23 June 2011


RISING SEAS. According to a new study that offers the most detailed look yet at the changes in ocean levels during the past 2100 years, "researchers found that sea level was relatively stable from 100 B.C. to A.D. 950. Then, during a warm climate period in the 11th century, sea level rose by about half a millimeter per year for 400 years. That was followed by a second period of stable sea level associated with a cooling period, known as the Little Ice Age, which persisted until the late 19th century .... The researchers found that since the late 19th century -- as the world became more industrialized -- sea level has risen more than 2 millimeters per year, on average. That's a bit less than one-tenth of an inch, but it adds up over time. It will lead to land loss, more flooding, and salt water invading bodies of fresh water .... Rising sea levels are among the hazards that concern environmentalists and governments with increasing global temperatures caused by greenhouse gases like carbon dioxide from burning fossil fuels.

" .... Although melting icebergs floating on the sea won't change sea level, there are millions of tons of ice piled up on land in Greenland, Antarctica, and elsewhere. Melting that ice would have a major impact by raising sea levels. The result could include flooding in highly populated coastal cities and greater storm damage in oceanfront communities .... Two co-authors calculated in an earlier paper that sea level could rise between 30 and 75 inches by the end of this century." Others suggest it might rise even faster.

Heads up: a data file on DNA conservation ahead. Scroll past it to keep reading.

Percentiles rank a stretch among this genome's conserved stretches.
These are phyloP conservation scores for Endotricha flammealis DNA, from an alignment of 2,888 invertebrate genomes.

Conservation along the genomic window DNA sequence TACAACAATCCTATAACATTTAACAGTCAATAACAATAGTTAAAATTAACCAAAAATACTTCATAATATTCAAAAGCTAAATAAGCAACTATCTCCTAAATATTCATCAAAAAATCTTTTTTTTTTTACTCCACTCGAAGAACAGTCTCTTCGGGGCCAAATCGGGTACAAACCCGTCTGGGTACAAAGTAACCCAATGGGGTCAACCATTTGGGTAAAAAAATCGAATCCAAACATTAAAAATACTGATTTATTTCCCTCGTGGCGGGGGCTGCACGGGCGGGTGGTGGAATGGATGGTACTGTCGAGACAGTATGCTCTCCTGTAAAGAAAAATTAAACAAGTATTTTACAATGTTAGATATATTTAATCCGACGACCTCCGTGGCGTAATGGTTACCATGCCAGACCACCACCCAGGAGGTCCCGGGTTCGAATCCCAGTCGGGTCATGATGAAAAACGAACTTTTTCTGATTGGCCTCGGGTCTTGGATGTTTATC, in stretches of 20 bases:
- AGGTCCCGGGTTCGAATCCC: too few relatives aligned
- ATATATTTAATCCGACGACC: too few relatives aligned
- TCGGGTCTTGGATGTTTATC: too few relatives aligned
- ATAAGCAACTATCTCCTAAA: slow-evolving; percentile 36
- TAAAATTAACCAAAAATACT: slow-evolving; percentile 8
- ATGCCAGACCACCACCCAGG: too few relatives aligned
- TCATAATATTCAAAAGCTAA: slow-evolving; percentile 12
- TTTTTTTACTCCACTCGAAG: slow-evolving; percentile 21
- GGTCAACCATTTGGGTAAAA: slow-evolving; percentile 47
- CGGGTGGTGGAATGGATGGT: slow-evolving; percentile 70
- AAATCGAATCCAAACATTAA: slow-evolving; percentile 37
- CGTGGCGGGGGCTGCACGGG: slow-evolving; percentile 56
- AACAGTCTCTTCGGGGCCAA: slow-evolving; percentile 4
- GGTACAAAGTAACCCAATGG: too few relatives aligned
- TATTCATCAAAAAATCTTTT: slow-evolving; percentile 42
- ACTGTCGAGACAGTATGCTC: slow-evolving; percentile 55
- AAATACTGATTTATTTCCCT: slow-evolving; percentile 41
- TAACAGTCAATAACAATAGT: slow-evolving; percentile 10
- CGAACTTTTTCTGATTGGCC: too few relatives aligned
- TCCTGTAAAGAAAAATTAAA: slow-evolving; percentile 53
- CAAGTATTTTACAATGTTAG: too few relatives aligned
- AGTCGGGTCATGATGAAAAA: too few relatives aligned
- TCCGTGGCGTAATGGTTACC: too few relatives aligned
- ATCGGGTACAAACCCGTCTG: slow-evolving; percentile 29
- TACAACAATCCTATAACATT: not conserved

These results are, of course, not new, but they do confirm in detail what others have predicted. To understand visually the effects of rising sea level, here is an interactive tool, a world map which you can center on a coastal area of interest (say, the San Francisco Bay area, Bangladesh, New Orleans, the Netherlands, or the mouth of the Amazon River in Brazil), then choose a sea level rise and watch the projected flooding.

QUANTUM WOO. You learn something new every day (hopefully). Yesterday I found a website called RationalWiki, whose stated purposes are to "analyze and refute pseudoscience and the anti-science movement, document the full range of crank ideas, explore authoritarianism and fundamentalism, and analyze and criticize how those subjects are handled in the media." Cool. The particular link which led me to RationalWiki was a reference to Quantum Woo, which I learned is "a phenomenon where many irrational beliefs are justified by an obfuscatory reference to quantum physics." Who knew? The smoke-and-mirrors tactic is consistent with political conservatives who, when faced by irrefutable facts, seek to distract their opponents and the public with ad hominem attacks and/or a blizzard of unrelated (and usually false) factoids, then wave the flag to suggest that anyone who disagrees is not patriotic. Sound familiar. Now we have a generic term for such behavior -- quantum woo. Heh.

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